By Bill Wine
KYW Newsradio 1060
PHILADELPHIA (CBS) — Sometimes just watching gifted actors do their thing is enough.
That’s certainly the case with Stand Up Guys, a crime comedy-drama that, despite a number of shaky plot points and far too much arbitrary behavior, entertains on the shoulders of three vastly experienced, enormously talented, and winningly quirky Oscar winners — Al Pacino, Christopher Walken, and Alan Arkin.
It would be a crime to waste the efforts of this trio, and the film doesn’t. But actor-turned director Fisher Stevens (Just a Kiss), in his second feature assignment, doesn’t help them much either.
Stand Up Guys doesn’t exactly fall down, but it doesn’t take off. Like these lawbreakers, it gets by.
It’s a dramedy about loyalty, morality, and mortality, as three aging wiseguys try to stay afloat.
Pacino plays Val, a career criminal and low-level mobster who gets out of prison after 28 years and reunites with his partner-in-crime, Doc, played by Walken, who has retired from criminal grifting and now spends most of his leisure time painting.
Val’s stand-up status is a result of his having refused to rat out his cronies: he just clammed up and took the rap and did his nearly three decades of time.
So he is more than ready to go out and have some fun, try to make up for lost time, and cross a few hedonistic items off his bucket list.
What Val doesn’t know (and Doc does –- and it’s driving the ambivalent Doc to distraction) is that Doc has been contracted by a vicious mob boss known as Claphands, played by Mark Margolis, to kill Val within a day of his release so as to avenge the accidental shooting of his son 28 years ago — for which he blames Val — during the shootout that resulted from the bungled heist.
And Doc has no choice because he’ll be killed if he doesn’t carry the assignment through.
What to do, what to do.
One of Val’s nurses, played by Julianna Margulies, just happens to be the daughter of Arkin’s character Hirsch, a widower who used to be their getaway driver.
Val and Doc liberate Hirsch from his nursing home, put him back behind the wheel — always his comfort zone — and the three amigos pursue their last hurrah with one wild night on the town.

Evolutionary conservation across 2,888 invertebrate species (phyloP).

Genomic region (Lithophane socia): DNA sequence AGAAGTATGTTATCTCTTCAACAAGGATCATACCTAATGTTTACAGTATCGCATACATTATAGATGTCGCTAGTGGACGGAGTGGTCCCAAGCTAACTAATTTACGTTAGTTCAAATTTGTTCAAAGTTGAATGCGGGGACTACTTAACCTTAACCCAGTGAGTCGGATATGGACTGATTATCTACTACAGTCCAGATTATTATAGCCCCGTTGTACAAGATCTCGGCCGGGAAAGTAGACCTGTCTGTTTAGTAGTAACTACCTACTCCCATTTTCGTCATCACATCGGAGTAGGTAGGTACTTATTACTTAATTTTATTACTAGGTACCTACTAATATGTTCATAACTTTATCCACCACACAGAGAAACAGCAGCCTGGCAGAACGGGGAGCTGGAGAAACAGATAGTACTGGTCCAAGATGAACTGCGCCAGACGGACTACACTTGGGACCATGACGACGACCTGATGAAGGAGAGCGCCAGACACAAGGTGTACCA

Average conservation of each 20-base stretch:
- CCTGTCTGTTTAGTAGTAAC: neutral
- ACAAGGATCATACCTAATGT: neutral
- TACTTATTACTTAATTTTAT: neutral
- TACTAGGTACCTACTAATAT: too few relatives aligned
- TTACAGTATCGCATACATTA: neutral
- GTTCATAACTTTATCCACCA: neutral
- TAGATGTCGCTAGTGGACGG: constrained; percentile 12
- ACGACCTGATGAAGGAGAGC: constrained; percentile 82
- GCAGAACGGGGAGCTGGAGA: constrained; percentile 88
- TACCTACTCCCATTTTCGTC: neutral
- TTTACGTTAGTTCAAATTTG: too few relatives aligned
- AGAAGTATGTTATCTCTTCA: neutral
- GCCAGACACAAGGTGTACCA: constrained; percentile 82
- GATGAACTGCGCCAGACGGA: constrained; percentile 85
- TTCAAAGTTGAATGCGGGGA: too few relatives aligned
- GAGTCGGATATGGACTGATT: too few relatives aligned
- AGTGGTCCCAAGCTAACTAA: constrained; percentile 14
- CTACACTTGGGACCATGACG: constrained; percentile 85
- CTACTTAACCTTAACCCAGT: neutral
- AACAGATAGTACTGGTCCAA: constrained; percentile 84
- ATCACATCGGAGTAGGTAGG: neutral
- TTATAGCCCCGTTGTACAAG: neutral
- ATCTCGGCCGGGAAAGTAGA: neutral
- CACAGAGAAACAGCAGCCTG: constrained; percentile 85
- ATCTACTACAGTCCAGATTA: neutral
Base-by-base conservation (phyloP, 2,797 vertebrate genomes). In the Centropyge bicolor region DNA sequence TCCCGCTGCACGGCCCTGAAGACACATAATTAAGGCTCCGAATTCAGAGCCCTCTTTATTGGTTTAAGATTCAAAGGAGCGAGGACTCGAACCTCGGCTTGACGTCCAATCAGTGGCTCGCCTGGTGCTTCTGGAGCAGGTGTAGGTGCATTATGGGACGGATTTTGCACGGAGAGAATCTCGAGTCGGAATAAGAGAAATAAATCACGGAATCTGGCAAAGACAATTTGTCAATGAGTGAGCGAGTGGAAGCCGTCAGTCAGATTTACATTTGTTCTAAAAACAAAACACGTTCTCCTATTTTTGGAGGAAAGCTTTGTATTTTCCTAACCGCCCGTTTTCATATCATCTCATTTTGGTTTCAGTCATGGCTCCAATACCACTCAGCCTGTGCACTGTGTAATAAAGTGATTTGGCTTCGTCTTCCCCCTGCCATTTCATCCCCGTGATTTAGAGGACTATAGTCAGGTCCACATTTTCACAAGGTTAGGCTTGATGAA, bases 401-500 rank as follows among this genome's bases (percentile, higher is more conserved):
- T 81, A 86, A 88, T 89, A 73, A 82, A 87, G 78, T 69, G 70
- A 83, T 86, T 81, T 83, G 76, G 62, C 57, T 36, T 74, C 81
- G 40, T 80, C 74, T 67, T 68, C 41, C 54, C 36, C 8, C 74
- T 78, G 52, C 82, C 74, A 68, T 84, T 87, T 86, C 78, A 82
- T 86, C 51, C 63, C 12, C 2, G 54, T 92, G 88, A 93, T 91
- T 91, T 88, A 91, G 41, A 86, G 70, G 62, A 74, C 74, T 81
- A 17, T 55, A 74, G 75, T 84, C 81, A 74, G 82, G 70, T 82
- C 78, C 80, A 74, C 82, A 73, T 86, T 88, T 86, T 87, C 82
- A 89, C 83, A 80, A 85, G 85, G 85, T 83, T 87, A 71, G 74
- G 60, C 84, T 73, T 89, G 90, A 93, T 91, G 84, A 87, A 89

The contrived script by newcomer Noah Haidle tries, not too successfully, to explore the themes of the indignity of aging and honor among thieves, and does an additional disservice to its principals by including a number of lazy and unconvincing coincidences.
It also throws up its hands instead of finding a satisfying ending.
Still, much of the humor works nicely, some of the pathos hits the target, there’s a surprise or two along the way, and each of the three leads gets a chance to shine.
Pacino is outgoing and expressive throughout without ever chewing any scenery, and Arkin is his usual drily amusing self.
But Walken is a wonder as a quiet and reflective ex-grifter, contributing a thoughtful, poignant, indelible performance of quiet dignity that transcends the material by quite a margin. It’s yet another sly, idiosyncratic performance by an actor who just keeps getting better and better.
Appreciative viewers have a good deal of nostalgic pleasure in store because of all the past screen work that this thespian troika has produced, even if certain aspects of the film, mostly script-related, richly deserve their Walken papers.
So we’ll mob 2½ stars out of 4 for this bittersweet grumpy-old-gangsters buddy romp. Stand Up Guys is a sit-down mobster dramedy highlighted by Christopher Walken’s standup guise.